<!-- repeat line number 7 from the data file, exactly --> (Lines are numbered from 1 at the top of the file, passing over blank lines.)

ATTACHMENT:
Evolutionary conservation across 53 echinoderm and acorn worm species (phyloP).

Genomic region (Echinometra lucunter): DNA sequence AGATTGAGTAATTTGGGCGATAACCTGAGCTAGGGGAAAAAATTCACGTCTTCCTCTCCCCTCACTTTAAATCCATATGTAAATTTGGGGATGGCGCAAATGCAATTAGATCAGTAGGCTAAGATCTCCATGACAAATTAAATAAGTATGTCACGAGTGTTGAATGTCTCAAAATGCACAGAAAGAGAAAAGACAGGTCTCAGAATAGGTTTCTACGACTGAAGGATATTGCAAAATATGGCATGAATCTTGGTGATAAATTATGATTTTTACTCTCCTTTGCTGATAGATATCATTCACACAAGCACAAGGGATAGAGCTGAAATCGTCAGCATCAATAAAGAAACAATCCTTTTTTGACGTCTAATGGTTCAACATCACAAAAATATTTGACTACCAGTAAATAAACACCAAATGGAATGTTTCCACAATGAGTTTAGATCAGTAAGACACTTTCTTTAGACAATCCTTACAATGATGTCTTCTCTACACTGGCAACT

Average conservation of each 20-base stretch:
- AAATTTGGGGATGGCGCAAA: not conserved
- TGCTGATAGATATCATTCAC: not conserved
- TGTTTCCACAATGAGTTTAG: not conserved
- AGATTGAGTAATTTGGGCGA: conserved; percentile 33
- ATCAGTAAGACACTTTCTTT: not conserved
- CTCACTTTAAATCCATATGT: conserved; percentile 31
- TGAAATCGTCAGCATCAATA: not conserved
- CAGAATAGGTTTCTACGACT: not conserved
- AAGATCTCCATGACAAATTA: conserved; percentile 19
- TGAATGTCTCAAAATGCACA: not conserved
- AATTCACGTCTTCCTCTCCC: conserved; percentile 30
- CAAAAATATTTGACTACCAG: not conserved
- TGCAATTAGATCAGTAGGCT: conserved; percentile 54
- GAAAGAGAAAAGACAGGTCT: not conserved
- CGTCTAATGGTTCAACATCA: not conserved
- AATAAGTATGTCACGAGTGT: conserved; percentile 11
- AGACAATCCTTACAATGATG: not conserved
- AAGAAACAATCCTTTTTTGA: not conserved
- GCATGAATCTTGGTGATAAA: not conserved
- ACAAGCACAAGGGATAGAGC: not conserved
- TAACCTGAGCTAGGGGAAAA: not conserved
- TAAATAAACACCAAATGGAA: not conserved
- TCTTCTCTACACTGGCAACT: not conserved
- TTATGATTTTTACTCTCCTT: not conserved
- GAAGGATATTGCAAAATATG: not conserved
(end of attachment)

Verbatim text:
- AGATTGAGTAATTTGGGCGA: conserved; percentile 33